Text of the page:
His ploy failed, but several thousand others succeeded in fleeing this shabby sliver of land this year using bribes and fake medical reports, a sign of Gazans' desperation over growing poverty and misery under the strict border closure enforced by Egypt and Israel since Hamas militants overran Gaza in June 2007.
The blockade has few loopholes. Israel allows passage to top business people and a limited number of Gazans seeking treatment for serious illnesses. Egypt sporadically opens its border for university students and those with residency abroad.
Everyone else is stuck, even as Palestinian polls suggest nearly half the population would like to leave if they could.
Deepening the Gazans' sense of imprisonment, they must now also obtain permission from the Hamas government before attempting to leave, further complicating an obstacle-ridden path to freedom.
Those trying to bribe their way out usually approach middlemen who put them in touch with local doctors, Palestinian health officials or Egyptian bureaucrats and military officials.
Akram Ghneim, 31, an unemployed father of six living off food handouts, told The Associated Press he promised $260 to a Palestinian middleman, who obtained for him a bogus medical report saying he had cancer. Ghneim said he hoped he'd get a rare spot on the list of Gaza patients with life-threatening illnesses who are allowed to enter Israel for treatment.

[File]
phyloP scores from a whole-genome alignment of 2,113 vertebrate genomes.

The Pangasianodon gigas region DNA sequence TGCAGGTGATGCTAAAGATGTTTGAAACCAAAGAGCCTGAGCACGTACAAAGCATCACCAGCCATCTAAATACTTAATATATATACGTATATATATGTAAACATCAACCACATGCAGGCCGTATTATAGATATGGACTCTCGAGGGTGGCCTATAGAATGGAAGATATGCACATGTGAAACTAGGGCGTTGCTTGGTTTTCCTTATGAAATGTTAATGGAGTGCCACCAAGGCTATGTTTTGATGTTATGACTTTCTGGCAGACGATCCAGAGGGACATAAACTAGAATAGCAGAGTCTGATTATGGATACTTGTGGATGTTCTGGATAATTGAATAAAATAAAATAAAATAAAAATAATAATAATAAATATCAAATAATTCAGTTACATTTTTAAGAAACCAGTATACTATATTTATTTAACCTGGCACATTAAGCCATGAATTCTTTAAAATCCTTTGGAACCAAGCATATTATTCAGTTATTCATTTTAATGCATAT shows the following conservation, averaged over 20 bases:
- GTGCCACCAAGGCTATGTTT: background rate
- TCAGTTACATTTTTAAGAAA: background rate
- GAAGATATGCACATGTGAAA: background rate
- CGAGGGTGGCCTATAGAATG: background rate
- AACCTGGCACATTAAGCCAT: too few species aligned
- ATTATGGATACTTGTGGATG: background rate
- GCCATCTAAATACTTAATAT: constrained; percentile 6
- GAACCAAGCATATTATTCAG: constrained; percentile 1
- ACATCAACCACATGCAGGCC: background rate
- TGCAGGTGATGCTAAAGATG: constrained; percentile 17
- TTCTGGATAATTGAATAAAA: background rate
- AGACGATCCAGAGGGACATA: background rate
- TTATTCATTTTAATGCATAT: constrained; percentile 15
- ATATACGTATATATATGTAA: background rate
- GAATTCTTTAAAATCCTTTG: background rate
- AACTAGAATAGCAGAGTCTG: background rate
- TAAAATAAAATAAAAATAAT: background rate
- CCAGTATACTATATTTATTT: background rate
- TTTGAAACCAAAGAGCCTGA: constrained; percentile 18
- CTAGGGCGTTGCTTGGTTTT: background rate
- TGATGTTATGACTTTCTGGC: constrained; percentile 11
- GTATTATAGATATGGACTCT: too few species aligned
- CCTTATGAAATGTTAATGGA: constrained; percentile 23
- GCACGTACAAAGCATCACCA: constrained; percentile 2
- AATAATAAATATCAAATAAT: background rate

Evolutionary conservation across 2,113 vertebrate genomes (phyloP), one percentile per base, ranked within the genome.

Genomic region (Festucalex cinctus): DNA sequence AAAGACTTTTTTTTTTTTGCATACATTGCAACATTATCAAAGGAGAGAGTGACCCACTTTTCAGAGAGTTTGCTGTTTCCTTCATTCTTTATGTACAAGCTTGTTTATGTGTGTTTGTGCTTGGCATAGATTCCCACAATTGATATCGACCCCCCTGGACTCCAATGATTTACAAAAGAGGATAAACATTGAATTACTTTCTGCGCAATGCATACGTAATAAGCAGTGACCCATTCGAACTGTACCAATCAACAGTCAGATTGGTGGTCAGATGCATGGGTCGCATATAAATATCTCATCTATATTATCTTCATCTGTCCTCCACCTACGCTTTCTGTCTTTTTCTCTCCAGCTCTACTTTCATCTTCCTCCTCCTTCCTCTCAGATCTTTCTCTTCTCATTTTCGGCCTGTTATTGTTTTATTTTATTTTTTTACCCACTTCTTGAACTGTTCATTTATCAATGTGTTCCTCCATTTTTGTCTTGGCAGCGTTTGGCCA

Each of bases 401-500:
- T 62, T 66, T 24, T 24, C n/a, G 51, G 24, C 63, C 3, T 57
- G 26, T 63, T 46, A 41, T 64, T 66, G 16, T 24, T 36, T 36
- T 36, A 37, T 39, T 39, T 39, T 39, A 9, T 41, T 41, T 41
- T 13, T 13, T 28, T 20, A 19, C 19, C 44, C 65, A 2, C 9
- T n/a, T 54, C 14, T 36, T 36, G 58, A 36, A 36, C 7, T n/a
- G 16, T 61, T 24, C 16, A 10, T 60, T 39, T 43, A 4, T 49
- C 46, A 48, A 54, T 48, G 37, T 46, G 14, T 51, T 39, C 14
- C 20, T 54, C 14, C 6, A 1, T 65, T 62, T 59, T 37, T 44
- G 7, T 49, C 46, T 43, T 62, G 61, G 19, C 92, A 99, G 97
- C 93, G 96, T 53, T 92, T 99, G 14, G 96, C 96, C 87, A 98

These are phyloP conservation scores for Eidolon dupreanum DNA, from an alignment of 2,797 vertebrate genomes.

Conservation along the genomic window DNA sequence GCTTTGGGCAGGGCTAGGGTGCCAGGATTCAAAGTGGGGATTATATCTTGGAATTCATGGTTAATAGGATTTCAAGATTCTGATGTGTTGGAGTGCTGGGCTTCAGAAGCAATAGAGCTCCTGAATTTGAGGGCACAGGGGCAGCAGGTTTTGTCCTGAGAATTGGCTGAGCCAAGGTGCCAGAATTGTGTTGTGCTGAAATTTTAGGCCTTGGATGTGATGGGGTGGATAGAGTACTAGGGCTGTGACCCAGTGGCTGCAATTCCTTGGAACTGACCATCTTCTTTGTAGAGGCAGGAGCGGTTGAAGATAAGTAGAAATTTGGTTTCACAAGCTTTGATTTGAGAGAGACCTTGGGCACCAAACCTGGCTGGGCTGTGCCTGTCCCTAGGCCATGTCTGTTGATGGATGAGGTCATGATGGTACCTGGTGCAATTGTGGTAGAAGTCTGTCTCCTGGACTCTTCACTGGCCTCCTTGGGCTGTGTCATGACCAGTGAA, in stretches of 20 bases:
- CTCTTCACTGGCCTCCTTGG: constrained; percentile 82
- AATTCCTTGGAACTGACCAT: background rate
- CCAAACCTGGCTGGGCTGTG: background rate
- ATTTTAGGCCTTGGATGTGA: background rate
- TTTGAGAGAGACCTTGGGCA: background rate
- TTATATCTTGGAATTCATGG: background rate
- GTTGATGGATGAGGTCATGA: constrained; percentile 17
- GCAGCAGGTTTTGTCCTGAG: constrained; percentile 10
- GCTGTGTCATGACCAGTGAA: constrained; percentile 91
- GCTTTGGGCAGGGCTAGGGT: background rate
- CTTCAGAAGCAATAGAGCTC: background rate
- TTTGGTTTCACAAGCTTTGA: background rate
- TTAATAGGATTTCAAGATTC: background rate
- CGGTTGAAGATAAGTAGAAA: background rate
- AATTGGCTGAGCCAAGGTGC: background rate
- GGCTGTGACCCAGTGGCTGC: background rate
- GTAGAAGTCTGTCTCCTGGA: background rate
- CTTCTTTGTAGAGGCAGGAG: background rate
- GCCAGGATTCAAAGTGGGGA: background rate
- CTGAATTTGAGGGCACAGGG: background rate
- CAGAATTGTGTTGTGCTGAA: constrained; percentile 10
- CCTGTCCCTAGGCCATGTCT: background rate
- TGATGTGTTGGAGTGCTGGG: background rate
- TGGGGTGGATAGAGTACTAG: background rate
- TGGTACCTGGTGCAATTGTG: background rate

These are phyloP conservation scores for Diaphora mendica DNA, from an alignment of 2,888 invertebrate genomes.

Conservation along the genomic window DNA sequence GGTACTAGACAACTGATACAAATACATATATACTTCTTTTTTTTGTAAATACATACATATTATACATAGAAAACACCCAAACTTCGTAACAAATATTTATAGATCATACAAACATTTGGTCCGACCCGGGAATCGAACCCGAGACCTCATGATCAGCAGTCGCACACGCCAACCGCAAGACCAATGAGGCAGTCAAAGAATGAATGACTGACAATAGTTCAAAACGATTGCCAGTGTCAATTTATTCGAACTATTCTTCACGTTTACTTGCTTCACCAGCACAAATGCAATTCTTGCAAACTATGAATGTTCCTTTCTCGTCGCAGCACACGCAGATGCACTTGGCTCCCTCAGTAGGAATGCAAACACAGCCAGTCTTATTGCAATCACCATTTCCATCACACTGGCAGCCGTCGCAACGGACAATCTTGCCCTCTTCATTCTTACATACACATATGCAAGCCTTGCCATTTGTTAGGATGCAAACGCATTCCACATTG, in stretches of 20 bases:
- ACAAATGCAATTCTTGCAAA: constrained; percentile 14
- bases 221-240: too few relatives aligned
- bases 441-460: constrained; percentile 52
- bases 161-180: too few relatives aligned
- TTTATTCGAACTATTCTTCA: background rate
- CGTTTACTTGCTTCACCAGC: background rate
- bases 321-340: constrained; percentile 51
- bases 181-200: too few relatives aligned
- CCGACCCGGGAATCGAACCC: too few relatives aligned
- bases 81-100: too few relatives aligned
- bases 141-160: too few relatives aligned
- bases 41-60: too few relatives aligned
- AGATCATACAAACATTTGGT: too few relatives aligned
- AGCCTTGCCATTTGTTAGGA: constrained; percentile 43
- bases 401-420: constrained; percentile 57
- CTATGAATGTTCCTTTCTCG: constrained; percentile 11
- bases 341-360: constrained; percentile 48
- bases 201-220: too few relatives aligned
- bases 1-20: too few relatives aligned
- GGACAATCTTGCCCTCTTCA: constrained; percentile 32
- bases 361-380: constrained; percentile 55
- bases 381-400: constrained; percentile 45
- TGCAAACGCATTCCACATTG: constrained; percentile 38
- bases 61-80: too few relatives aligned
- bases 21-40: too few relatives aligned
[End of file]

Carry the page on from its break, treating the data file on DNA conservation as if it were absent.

Once in Israel, he planned to disappear and work illegally. But Israeli intelligence officials, who review applications, rejected him last summer, saying his cancer report was forged.
"This is what the blockade does," said Ran Yaron, of the Israeli group Physicians for Human Rights, which helps bring Gazans into Israel for treatment by lobbing Israeli defense officials.
"Most are frustrated and devastated people."
Yaron said fakers are a minority, but clog up the system for real patients who have to go through longer checks as a result.
Of more than 7,000 Gazans who crossed into Israel this year to seek medical treatment, some 500 haven't returned, said Col. Moshe Levi, an Israeli defense official.
Some stay in Israel, while others move to the West Bank, a territory controlled by Israel but partly administered by Palestinians loyal to Fatah, bitter rivals of Hamas.
One Fatah loyalist, a healthy 30-year-old woman, said she was desperate to leave Gaza after being harassed by Hamas officials.
She bribed a Gaza doctor with $100 to certify she had "whatever cancer could only be treated in Israel." The doctor then paid off a physician serving on a Palestinian committee that certifies medical reports for Israeli military officials, the woman said. She eventually succeed in reaching the West Bank and spoke on condition of anonymity for fear of being sent back to Gaza by the Israeli authorities.